Setting toe on your own is another job that requires a movement – climbing under the car to make an adjustment, then out from under the car to check the measurements. With a string setup you require a line that is fine and it must be pulled tight. For photo effectiveness we have used some thick red wool – what you don’t see between the wool and the car is some fishing line. The next time around we are going to try some kite string that we hope is fine enough for measuring yet thick enough to be easily seen. Fortunately, Jeremy popped over and our toe adjustments were much easier. There’s no question, two people or a hoist will really help with this entire process.
As mentioned already, the TurboFX rear control arms allow for easy adjustment of the camber and toe. Adjusting one or the other would get the amount of toe that you wanted. Here the ABS slider plates (we will sell them to you for $49.99 each plus shipping) were awesome and as they were left over from another project they were free. Shouldn’t be more than a few bucks at your local plastics’ store. They allowed the wheel to slip easily while the adjustments were made – even better is that we got the ABS at our favourite trailer shop, Cottonwood RV in Chilliwack, for just a few bucks. Of course, it helps that Kyle works there, but ABS is reasonably priced and easy to cut with a jigsaw (use a course blade with a low tooth count as a fine tooth blade will heat up the ABS and it will weld itself back together). Once the rear toe was done it was now time to check the camber again. The adjustments being used affect both camber and toe, so you may need to adjust both again to maintain the specifications that you want. In our case, we gained a tenth of a degree more negative camber. We were happy with that so now tightened everything up. Then used a paint pen to mark the nuts so it would be easy to see if they loosened with use.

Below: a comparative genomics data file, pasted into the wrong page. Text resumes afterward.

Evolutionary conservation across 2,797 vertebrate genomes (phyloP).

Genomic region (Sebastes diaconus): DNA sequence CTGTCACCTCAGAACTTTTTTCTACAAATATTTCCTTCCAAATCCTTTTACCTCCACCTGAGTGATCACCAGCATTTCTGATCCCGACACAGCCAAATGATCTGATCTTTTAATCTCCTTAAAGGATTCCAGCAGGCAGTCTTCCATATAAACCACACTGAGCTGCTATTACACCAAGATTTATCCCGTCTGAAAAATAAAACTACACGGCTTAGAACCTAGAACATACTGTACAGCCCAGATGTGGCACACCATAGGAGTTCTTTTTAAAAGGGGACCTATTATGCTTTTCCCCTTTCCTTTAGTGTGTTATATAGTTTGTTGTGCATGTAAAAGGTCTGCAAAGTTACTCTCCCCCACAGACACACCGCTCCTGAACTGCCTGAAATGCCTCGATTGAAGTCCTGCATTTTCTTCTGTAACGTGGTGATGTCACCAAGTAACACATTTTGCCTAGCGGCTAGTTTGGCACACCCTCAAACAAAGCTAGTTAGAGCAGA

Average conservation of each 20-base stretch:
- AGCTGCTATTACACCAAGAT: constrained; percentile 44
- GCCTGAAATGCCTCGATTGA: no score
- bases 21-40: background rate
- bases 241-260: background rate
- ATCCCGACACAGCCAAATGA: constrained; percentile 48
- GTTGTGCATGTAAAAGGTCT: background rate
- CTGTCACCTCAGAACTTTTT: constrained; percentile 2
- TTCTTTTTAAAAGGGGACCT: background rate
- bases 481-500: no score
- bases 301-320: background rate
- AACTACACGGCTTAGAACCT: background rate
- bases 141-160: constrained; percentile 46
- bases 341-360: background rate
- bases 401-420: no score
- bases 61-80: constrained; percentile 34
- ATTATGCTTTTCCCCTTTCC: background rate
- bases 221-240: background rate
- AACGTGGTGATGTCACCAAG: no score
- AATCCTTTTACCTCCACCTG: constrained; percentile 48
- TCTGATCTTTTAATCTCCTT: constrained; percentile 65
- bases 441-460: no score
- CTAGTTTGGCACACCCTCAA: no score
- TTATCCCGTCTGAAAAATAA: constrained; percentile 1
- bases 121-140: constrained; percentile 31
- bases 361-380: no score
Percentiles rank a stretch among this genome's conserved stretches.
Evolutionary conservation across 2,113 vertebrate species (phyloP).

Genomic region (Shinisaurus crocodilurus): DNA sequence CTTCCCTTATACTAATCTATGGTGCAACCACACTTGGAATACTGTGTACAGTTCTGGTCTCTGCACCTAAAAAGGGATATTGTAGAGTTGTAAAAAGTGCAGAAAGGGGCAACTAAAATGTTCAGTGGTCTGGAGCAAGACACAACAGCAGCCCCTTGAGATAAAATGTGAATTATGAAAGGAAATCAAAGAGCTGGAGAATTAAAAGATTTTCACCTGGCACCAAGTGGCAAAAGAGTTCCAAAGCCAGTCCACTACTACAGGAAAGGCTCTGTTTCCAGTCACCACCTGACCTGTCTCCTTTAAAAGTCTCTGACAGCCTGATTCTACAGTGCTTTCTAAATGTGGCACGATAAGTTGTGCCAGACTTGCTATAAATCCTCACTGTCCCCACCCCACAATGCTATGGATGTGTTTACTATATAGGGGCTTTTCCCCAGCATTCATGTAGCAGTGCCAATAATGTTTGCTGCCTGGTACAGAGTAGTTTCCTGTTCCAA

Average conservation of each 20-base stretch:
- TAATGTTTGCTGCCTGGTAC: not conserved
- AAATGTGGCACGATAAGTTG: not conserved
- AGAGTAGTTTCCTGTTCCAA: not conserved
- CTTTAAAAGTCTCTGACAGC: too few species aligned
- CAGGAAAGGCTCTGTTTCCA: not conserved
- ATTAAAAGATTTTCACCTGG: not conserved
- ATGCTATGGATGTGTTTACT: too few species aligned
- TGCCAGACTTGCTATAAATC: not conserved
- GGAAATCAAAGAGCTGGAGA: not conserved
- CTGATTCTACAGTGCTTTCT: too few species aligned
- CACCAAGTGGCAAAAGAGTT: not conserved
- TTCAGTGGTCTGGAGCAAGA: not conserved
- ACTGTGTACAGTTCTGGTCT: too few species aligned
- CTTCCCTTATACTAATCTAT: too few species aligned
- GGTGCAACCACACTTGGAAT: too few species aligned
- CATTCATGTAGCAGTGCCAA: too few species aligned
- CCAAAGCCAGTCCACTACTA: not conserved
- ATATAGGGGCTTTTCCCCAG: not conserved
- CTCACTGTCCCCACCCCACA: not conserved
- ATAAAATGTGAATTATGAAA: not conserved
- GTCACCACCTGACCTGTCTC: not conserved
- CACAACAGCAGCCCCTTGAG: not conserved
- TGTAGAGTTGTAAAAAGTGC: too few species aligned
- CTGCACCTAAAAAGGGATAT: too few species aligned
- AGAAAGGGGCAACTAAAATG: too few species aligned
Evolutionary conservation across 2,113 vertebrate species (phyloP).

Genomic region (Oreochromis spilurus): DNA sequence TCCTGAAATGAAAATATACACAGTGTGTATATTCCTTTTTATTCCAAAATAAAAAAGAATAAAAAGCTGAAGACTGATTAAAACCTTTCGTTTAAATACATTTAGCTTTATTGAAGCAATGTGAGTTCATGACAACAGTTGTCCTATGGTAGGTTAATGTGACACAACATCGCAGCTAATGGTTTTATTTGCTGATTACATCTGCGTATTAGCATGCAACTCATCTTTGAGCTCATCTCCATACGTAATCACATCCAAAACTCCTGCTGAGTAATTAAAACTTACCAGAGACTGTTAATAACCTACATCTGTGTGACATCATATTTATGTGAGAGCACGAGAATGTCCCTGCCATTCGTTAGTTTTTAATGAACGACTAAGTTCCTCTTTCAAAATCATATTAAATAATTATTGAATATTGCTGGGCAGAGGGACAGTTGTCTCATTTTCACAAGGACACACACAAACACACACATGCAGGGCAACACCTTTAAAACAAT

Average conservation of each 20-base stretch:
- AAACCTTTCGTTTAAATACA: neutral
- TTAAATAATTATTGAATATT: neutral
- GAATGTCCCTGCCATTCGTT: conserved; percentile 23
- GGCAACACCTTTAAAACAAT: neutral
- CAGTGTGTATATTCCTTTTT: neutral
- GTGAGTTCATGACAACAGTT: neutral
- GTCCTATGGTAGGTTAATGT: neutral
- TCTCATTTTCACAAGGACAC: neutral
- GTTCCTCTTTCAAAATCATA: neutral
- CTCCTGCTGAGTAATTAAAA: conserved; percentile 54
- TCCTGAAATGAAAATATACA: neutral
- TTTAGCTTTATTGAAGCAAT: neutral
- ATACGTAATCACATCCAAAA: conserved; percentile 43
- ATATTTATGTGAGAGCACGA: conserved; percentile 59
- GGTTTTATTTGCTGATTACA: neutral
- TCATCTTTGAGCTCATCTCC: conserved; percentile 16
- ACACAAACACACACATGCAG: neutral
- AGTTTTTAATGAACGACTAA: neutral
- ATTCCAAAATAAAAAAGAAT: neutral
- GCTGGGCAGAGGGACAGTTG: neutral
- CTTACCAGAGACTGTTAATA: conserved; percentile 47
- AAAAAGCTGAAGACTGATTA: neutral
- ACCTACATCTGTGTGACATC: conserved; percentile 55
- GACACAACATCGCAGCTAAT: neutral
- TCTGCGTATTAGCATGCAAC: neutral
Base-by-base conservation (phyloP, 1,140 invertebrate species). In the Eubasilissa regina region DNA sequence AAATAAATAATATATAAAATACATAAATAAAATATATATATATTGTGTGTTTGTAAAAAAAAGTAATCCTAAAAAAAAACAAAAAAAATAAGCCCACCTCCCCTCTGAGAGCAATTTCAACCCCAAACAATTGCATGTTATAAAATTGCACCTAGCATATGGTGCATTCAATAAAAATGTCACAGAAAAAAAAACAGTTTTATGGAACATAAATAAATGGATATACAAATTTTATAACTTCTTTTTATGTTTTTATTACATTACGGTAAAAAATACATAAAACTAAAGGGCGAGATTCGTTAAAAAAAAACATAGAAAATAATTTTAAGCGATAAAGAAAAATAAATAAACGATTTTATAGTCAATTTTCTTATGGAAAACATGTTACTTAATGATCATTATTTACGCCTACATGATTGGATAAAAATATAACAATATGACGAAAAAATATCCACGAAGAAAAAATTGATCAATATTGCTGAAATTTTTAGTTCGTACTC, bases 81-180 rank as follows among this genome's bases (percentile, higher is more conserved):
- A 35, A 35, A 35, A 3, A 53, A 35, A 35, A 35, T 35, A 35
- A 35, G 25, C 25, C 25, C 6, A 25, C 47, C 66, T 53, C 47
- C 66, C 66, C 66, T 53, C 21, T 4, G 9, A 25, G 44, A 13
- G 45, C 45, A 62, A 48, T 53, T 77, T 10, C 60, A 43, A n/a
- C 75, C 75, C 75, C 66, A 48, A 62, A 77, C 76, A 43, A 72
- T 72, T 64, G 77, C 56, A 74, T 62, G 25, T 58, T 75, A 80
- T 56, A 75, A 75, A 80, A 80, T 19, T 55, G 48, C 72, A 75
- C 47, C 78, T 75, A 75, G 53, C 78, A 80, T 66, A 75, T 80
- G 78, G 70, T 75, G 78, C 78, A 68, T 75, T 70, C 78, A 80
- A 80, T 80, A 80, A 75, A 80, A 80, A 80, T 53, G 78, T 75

Adjusting the front toe on the Nissan was also an easy and relatively straight-forward affair. The 2J-Racing tie rod ends are brand new so nothing was seized. The inner tie rods were in great shape and not new – and obviously as some point in history channel locks rather than wrenches had been used for adjustment as they were a bit chewed up. The inner tie rod should have a hex shape for adjustment somewhere near the middle – so use the proper tool. Without shortening the inner tie rods we mentioned in the DIY Aero article that we had huge toe in; and we still needed to cut off a bit more of the passenger side inner tie rod to get the adjustment room required. Once that room was gained, it was easy to get the toe we wanted. Confirming that the camber hadn’t been altered, we tightened everything up and applied our paint pen marks.
This wraps up our story of our DIY Alignment. We spent a bit of money to make it as simple and foolproof as possible. This is not a DIY manual to follow for your own alignment. If you aren’t sure, then go to a shop. But if you’re sure that your shop is not doing what you want, then it may be time.